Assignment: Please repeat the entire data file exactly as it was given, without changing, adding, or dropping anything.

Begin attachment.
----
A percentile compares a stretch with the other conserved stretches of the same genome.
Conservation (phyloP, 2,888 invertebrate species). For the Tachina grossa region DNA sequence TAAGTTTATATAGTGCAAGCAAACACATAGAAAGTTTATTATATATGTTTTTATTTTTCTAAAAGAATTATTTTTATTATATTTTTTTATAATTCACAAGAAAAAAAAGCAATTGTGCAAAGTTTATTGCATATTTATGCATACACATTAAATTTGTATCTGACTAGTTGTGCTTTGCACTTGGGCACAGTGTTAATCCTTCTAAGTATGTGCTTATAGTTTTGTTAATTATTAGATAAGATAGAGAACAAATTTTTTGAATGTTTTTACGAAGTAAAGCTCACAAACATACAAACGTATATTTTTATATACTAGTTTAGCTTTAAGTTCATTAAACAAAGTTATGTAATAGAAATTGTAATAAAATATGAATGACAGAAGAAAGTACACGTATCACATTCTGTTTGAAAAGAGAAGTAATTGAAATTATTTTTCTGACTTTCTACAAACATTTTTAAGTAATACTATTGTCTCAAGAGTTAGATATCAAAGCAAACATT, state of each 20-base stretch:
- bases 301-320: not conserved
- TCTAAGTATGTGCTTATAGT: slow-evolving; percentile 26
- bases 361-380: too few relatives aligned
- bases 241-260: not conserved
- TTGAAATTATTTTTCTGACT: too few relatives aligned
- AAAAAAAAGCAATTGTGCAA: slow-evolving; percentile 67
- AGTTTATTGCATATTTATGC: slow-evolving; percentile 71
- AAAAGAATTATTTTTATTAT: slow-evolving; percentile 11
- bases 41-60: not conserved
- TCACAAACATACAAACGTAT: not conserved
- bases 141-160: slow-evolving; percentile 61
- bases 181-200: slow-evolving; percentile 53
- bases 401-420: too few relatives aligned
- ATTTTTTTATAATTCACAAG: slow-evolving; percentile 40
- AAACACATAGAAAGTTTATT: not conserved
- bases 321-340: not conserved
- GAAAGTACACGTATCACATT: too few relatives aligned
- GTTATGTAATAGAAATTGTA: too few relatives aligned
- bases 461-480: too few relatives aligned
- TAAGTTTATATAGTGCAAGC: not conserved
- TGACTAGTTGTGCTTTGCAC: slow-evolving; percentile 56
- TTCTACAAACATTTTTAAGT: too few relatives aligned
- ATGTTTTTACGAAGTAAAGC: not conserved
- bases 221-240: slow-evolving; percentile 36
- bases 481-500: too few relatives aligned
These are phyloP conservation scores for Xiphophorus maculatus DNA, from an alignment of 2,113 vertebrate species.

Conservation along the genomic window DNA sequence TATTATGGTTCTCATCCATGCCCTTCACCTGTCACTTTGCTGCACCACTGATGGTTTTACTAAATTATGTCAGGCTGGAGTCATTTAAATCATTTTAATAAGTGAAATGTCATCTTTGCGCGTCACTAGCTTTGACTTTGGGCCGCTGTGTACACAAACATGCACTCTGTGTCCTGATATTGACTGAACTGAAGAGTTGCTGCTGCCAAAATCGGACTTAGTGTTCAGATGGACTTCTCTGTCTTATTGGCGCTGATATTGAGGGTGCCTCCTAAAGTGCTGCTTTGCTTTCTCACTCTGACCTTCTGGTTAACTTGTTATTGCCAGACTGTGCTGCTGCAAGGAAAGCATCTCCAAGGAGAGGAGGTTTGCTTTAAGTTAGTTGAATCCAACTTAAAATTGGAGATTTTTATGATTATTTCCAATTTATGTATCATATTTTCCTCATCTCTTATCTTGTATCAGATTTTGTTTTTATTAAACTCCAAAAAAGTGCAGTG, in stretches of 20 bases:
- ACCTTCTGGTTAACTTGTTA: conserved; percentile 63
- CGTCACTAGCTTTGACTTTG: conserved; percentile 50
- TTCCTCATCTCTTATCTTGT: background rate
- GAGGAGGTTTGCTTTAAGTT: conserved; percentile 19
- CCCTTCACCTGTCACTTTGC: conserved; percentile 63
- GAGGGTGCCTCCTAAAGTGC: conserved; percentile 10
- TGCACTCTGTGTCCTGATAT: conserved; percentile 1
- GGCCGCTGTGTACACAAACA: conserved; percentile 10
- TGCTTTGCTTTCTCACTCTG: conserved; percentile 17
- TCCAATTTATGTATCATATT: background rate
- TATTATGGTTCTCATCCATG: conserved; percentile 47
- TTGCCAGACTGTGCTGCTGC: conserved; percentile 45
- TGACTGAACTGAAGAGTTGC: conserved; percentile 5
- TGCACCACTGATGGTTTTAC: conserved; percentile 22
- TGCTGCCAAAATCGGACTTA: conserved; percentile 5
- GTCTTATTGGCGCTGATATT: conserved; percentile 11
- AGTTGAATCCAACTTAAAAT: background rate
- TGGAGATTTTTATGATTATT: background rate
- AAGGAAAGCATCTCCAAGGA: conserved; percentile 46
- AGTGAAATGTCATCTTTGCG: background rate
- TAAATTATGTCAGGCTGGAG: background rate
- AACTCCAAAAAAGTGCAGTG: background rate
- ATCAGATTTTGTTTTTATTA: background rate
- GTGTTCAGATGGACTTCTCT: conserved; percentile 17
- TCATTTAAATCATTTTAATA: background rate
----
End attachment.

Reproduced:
A percentile compares a stretch with the other conserved stretches of the same genome.
Conservation (phyloP, 2,888 invertebrate species). For the Tachina grossa region DNA sequence TAAGTTTATATAGTGCAAGCAAACACATAGAAAGTTTATTATATATGTTTTTATTTTTCTAAAAGAATTATTTTTATTATATTTTTTTATAATTCACAAGAAAAAAAAGCAATTGTGCAAAGTTTATTGCATATTTATGCATACACATTAAATTTGTATCTGACTAGTTGTGCTTTGCACTTGGGCACAGTGTTAATCCTTCTAAGTATGTGCTTATAGTTTTGTTAATTATTAGATAAGATAGAGAACAAATTTTTTGAATGTTTTTACGAAGTAAAGCTCACAAACATACAAACGTATATTTTTATATACTAGTTTAGCTTTAAGTTCATTAAACAAAGTTATGTAATAGAAATTGTAATAAAATATGAATGACAGAAGAAAGTACACGTATCACATTCTGTTTGAAAAGAGAAGTAATTGAAATTATTTTTCTGACTTTCTACAAACATTTTTAAGTAATACTATTGTCTCAAGAGTTAGATATCAAAGCAAACATT, state of each 20-base stretch:
- bases 301-320: not conserved
- TCTAAGTATGTGCTTATAGT: slow-evolving; percentile 26
- bases 361-380: too few relatives aligned
- bases 241-260: not conserved
- TTGAAATTATTTTTCTGACT: too few relatives aligned
- AAAAAAAAGCAATTGTGCAA: slow-evolving; percentile 67
- AGTTTATTGCATATTTATGC: slow-evolving; percentile 71
- AAAAGAATTATTTTTATTAT: slow-evolving; percentile 11
- bases 41-60: not conserved
- TCACAAACATACAAACGTAT: not conserved
- bases 141-160: slow-evolving; percentile 61
- bases 181-200: slow-evolving; percentile 53
- bases 401-420: too few relatives aligned
- ATTTTTTTATAATTCACAAG: slow-evolving; percentile 40
- AAACACATAGAAAGTTTATT: not conserved
- bases 321-340: not conserved
- GAAAGTACACGTATCACATT: too few relatives aligned
- GTTATGTAATAGAAATTGTA: too few relatives aligned
- bases 461-480: too few relatives aligned
- TAAGTTTATATAGTGCAAGC: not conserved
- TGACTAGTTGTGCTTTGCAC: slow-evolving; percentile 56
- TTCTACAAACATTTTTAAGT: too few relatives aligned
- ATGTTTTTACGAAGTAAAGC: not conserved
- bases 221-240: slow-evolving; percentile 36
- bases 481-500: too few relatives aligned
These are phyloP conservation scores for Xiphophorus maculatus DNA, from an alignment of 2,113 vertebrate species.

Conservation along the genomic window DNA sequence TATTATGGTTCTCATCCATGCCCTTCACCTGTCACTTTGCTGCACCACTGATGGTTTTACTAAATTATGTCAGGCTGGAGTCATTTAAATCATTTTAATAAGTGAAATGTCATCTTTGCGCGTCACTAGCTTTGACTTTGGGCCGCTGTGTACACAAACATGCACTCTGTGTCCTGATATTGACTGAACTGAAGAGTTGCTGCTGCCAAAATCGGACTTAGTGTTCAGATGGACTTCTCTGTCTTATTGGCGCTGATATTGAGGGTGCCTCCTAAAGTGCTGCTTTGCTTTCTCACTCTGACCTTCTGGTTAACTTGTTATTGCCAGACTGTGCTGCTGCAAGGAAAGCATCTCCAAGGAGAGGAGGTTTGCTTTAAGTTAGTTGAATCCAACTTAAAATTGGAGATTTTTATGATTATTTCCAATTTATGTATCATATTTTCCTCATCTCTTATCTTGTATCAGATTTTGTTTTTATTAAACTCCAAAAAAGTGCAGTG, in stretches of 20 bases:
- ACCTTCTGGTTAACTTGTTA: conserved; percentile 63
- CGTCACTAGCTTTGACTTTG: conserved; percentile 50
- TTCCTCATCTCTTATCTTGT: background rate
- GAGGAGGTTTGCTTTAAGTT: conserved; percentile 19
- CCCTTCACCTGTCACTTTGC: conserved; percentile 63
- GAGGGTGCCTCCTAAAGTGC: conserved; percentile 10
- TGCACTCTGTGTCCTGATAT: conserved; percentile 1
- GGCCGCTGTGTACACAAACA: conserved; percentile 10
- TGCTTTGCTTTCTCACTCTG: conserved; percentile 17
- TCCAATTTATGTATCATATT: background rate
- TATTATGGTTCTCATCCATG: conserved; percentile 47
- TTGCCAGACTGTGCTGCTGC: conserved; percentile 45
- TGACTGAACTGAAGAGTTGC: conserved; percentile 5
- TGCACCACTGATGGTTTTAC: conserved; percentile 22
- TGCTGCCAAAATCGGACTTA: conserved; percentile 5
- GTCTTATTGGCGCTGATATT: conserved; percentile 11
- AGTTGAATCCAACTTAAAAT: background rate
- TGGAGATTTTTATGATTATT: background rate
- AAGGAAAGCATCTCCAAGGA: conserved; percentile 46
- AGTGAAATGTCATCTTTGCG: background rate
- TAAATTATGTCAGGCTGGAG: background rate
- AACTCCAAAAAAGTGCAGTG: background rate
- ATCAGATTTTGTTTTTATTA: background rate
- GTGTTCAGATGGACTTCTCT: conserved; percentile 17
- TCATTTAAATCATTTTAATA: background rate